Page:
Vaccination against the coronavirus has started and campaigns are well advanced at the level of many countries. It is that the need is urgent and the drug companies and other laboratories are in great demand. But while the campaigns are well underway, and given public concern, it becomes important for scientists to ensure the total, if not very acceptable, safety of the vaccines being administered. With this in mind, scientists based on a national prospective COVID-19 surveillance cohort in Scotland have highlighted a link between the AstraZeneca vaccine and ‘rare’ bleeding disorders.
Cases of Immune Thrombocytopenia (IPT) …
Researchers and experts at the University of Edinburgh discovered the link after analyzing data from 5.4 million people in Scotland between December 8 and April 14. At this point, 1.7 million had received their first dose of the Oxford vaccine while 800,000 had the Pfizer BioNTech vaccine.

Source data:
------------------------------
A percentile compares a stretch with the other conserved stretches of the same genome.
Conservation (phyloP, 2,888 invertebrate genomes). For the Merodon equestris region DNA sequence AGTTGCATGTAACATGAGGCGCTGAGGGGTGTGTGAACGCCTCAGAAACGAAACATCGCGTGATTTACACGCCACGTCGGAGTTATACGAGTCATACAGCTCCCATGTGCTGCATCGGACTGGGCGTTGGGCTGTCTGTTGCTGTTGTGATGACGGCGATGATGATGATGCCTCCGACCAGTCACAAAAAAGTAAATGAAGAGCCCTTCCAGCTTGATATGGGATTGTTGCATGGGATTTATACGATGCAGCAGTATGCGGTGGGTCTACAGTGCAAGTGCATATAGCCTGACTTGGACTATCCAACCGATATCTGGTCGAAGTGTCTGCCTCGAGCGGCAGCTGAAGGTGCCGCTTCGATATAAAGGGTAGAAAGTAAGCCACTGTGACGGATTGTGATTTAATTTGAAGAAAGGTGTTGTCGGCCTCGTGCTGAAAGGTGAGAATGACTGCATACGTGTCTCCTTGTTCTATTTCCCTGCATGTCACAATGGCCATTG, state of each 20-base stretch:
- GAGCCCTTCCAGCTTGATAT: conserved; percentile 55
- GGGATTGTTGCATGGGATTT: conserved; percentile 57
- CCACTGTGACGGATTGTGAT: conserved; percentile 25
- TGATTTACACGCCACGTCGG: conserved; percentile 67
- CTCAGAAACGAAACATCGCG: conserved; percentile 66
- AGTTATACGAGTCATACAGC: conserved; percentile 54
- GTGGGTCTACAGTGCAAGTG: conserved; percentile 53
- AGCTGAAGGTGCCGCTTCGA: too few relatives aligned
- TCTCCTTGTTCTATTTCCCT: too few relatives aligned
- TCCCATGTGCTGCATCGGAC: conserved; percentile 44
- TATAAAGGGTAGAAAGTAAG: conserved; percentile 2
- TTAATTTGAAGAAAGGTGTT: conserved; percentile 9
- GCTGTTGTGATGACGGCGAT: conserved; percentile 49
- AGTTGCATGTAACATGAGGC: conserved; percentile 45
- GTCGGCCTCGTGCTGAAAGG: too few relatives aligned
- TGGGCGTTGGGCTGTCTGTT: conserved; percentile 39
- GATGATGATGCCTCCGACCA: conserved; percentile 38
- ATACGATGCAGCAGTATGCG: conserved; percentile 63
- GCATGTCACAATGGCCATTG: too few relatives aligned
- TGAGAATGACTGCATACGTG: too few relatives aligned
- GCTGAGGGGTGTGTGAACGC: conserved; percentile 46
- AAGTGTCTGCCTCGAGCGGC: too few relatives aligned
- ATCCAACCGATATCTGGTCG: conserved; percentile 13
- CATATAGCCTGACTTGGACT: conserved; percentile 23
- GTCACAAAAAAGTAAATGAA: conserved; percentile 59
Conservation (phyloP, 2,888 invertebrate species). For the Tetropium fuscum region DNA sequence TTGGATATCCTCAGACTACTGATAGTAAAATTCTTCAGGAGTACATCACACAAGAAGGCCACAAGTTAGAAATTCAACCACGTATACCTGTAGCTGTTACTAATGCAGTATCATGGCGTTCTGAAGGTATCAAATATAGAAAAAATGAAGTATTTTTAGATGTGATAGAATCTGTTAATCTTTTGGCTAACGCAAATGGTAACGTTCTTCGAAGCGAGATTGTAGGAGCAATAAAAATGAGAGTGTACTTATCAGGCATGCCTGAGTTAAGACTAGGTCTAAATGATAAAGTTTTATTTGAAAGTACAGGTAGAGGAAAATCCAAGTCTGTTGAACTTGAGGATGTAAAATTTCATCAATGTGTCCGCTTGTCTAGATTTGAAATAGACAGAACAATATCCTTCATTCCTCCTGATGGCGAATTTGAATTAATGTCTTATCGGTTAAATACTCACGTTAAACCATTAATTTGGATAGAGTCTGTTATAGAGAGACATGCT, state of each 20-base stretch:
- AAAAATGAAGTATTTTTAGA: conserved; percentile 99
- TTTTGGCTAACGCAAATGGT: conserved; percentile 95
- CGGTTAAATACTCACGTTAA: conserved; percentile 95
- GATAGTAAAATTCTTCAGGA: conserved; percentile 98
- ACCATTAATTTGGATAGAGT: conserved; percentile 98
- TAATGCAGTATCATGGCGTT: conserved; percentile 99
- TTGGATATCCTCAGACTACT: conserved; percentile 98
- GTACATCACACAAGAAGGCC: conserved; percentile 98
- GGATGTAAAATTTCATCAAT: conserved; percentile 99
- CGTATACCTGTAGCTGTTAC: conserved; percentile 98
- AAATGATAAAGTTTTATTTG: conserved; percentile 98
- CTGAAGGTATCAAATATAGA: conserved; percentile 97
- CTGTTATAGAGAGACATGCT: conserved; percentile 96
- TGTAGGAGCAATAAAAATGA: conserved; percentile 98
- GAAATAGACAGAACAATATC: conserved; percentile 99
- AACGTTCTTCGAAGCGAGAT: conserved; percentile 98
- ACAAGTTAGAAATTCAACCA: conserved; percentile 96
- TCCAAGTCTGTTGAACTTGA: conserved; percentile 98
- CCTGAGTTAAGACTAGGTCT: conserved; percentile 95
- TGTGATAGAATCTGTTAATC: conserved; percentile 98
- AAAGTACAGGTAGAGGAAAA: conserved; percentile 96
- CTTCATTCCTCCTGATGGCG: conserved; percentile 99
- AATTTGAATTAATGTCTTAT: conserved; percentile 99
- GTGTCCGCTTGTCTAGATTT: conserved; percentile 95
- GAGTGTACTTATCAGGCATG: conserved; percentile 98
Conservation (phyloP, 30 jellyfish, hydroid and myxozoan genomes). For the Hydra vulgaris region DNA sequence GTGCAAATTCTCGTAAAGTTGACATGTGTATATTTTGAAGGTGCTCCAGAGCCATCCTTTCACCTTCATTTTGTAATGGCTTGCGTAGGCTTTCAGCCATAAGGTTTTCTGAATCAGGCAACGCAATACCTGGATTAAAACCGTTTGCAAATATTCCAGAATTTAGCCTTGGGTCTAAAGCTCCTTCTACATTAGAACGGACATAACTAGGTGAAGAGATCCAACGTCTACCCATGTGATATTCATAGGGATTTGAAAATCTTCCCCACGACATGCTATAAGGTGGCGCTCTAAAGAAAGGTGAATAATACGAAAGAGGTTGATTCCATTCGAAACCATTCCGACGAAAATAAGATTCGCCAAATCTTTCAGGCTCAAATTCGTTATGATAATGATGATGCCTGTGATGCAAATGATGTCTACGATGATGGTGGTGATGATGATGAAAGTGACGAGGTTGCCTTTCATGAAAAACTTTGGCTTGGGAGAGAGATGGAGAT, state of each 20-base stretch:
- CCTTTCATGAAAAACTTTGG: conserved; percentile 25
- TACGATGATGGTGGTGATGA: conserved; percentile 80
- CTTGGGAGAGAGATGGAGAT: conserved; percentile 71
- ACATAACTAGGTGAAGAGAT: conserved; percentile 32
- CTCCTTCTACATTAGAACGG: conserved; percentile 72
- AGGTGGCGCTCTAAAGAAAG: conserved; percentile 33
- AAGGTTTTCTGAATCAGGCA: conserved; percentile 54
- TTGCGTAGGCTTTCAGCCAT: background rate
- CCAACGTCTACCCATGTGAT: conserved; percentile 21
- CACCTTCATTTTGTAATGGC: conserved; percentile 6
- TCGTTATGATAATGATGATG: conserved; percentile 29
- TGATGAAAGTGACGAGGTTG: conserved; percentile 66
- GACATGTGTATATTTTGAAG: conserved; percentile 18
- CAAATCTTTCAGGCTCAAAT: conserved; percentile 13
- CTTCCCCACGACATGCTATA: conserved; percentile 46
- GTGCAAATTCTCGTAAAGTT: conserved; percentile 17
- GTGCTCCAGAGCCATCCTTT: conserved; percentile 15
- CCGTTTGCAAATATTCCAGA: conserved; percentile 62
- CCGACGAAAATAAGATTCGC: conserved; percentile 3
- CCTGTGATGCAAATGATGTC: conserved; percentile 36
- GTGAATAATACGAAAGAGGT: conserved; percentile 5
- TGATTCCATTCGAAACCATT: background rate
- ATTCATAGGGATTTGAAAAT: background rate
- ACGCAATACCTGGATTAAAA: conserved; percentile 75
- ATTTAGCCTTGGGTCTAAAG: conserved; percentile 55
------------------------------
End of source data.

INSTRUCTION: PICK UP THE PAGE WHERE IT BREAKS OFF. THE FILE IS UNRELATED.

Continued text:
According to the UK press who passed the information, the study found a slightly increased risk of an autoimmune bleeding disorder known as immune thrombocytopenia (ITP) in people who received a first dose of AZ (AstraZeneca vaccine).
The study, published Wednesday in the journal Nature Medicine, also suggests that there may be evidence of an increased risk of other bleeding and vascular events associated with the vaccine. However, these “risks are rare and comparable to those of other vaccines against diseases such as hepatitis B, measles, mumps, rubella and influenza,” according to the researchers.
Most importantly, there was further research into whether it was really the AstraZeneca vaccine that caused the blood clots and for what reasons. In each case, the scientists recalled that “the risk of developing a serious adverse event related to the vaccine is much lower than the risk of serious illness or death from the coronavirus, especially for the elderly and other vulnerable populations” .